Cost of living pressures are prompting consumers to move away from rapid online grocery delivery services, also known as q-commerce, as they continue to hunt for in-store deals and discounts.
According to latest research from Pricer, just seven per cent of shoppers now use q-commerce grocery deliveries, where online orders are delivered by services like Getir, JustEat or UberEats once a month. While a further 7 per cent opt for fast-format grocery ecommerce deliveries once a week, a fifth (19 per cent) of shoppers now use q-commerce less than once a month for food purchases, and over half (54 per cent) of consumers say they have never used high-speed convenience deliveries.
Meanwhile, according to a separate poll by NTT Data, 59 per cent of those shoppers who do use q-commerce apps are doing so less frequently.
IGD estimates that an average q-commerce basket is 18 per cent more expensive than a convenience store, many consumers are opting to switch their spend back to in-store shopping where they have more choice, and can compare the price of more goods at the shelf edge.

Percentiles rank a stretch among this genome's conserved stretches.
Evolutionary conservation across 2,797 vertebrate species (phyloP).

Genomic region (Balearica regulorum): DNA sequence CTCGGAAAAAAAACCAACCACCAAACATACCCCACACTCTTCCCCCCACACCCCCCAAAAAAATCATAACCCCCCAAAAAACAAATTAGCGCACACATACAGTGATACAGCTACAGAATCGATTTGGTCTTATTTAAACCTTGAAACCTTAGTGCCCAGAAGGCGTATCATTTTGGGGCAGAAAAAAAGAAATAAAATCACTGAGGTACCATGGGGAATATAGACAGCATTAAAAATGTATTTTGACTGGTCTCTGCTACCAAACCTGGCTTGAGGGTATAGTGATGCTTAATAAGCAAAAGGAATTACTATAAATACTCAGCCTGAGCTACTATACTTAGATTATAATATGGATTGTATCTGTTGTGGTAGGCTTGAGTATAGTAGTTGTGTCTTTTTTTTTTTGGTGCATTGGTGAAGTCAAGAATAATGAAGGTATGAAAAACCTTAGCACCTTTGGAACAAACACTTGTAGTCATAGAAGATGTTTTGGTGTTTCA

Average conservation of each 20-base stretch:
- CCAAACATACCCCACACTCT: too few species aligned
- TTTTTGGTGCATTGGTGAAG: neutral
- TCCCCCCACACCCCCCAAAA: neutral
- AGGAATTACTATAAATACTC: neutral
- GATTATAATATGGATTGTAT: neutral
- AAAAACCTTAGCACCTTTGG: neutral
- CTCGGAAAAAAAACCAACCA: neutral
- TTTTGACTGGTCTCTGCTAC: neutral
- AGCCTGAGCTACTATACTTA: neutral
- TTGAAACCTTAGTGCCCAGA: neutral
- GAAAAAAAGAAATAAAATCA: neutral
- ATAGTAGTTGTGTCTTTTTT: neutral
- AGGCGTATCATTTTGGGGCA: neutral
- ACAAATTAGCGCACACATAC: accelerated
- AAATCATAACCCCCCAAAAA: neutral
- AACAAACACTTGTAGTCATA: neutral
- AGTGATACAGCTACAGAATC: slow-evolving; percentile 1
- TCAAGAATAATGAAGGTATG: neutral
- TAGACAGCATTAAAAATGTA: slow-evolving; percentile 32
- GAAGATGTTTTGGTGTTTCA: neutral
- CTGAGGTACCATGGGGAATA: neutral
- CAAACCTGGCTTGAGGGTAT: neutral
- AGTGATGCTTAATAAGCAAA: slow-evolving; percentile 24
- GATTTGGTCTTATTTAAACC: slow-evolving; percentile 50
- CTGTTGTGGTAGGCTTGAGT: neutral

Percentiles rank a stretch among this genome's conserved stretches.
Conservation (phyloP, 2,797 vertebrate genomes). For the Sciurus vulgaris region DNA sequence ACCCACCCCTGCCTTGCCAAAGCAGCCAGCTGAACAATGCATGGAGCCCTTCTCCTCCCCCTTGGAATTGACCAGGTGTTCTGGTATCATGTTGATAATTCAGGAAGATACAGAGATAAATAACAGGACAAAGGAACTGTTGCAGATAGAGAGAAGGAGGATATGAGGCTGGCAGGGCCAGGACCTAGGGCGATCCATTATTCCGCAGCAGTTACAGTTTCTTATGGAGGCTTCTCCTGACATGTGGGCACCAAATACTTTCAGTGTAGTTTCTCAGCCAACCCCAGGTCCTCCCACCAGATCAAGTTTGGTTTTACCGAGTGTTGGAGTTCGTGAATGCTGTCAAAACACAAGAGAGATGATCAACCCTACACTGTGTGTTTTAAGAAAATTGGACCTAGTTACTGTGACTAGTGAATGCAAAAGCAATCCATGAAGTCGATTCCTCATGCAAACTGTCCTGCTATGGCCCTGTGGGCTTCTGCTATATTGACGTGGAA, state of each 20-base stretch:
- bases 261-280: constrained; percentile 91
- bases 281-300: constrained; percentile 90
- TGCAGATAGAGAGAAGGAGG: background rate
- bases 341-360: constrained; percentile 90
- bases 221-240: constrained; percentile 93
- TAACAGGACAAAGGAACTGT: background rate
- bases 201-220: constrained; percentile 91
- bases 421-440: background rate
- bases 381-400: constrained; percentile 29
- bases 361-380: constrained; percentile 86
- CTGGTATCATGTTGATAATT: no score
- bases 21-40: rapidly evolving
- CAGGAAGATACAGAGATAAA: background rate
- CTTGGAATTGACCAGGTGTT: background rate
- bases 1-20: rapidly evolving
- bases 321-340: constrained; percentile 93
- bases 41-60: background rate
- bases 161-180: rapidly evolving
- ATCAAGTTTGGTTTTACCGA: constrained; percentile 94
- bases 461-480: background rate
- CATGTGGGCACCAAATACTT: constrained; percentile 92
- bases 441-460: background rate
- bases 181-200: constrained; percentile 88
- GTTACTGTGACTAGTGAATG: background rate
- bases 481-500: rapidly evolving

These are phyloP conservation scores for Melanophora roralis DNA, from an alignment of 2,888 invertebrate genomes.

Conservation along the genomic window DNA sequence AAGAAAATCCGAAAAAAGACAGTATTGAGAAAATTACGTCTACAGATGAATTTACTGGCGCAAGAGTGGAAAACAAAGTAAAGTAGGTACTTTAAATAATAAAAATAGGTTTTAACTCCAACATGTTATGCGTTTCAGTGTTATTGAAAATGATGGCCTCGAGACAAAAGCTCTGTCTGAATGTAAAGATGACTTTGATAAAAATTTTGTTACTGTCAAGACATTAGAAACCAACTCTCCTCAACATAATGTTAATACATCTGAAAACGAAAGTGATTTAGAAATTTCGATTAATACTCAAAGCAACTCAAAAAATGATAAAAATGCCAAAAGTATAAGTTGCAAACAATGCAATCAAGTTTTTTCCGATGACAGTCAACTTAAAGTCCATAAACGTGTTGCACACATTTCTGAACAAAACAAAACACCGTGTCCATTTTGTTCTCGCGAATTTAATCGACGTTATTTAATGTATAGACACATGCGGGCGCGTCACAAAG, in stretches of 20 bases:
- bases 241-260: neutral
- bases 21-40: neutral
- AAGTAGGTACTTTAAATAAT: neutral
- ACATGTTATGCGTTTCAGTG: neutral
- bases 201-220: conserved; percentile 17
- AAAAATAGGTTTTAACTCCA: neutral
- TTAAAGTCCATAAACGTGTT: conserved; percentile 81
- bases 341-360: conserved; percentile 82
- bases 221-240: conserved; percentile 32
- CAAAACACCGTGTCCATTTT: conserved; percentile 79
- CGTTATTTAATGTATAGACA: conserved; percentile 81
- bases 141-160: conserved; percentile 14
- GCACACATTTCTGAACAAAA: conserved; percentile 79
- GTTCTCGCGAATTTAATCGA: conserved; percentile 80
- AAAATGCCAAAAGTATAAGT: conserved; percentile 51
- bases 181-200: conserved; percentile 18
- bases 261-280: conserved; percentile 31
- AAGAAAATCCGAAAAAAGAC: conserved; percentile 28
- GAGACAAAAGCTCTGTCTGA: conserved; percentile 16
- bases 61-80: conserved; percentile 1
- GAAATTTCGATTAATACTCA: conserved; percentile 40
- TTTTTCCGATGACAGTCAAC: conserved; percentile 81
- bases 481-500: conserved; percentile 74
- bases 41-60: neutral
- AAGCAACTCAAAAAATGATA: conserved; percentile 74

Pricer’s research showed that 40 per cent say they are shopping more in supermarkets now compared to a year ago, while 83 per cent say they are much more likely to compare prices at the shelf-edge in a bid to keep the cost of food bills down, up +21 percentage points year-on-year.
Peter Ward, country manager for UK & Ireland at Pricer, said: “Q-commerce, previously the posterchild for pandemic ecommerce, quickly rose in both popularity and consumer adoption during covid-19.
“However, its trajectory has cooled somewhat as consumers, hit with cost-of-living pressures, and facing stubbornly high grocery price inflation, have reassessed how and where they shop in order to make their food spend go further.”
At the same time, 61 per cent of price-conscious shoppers have switched some of their grocery shop from their usual supermarket brands to discounters, such as Aldi or Lidl. However, while cheaper prices were behind 90 per cent of switchers, 19 per cent cited more choice of own-brand and value ranges as their motivation for switching to discount grocers. A further 17 per cent said discounters offered better quality products compared with the Big Four, and 14 per cent said discounters offered more choice of products in general.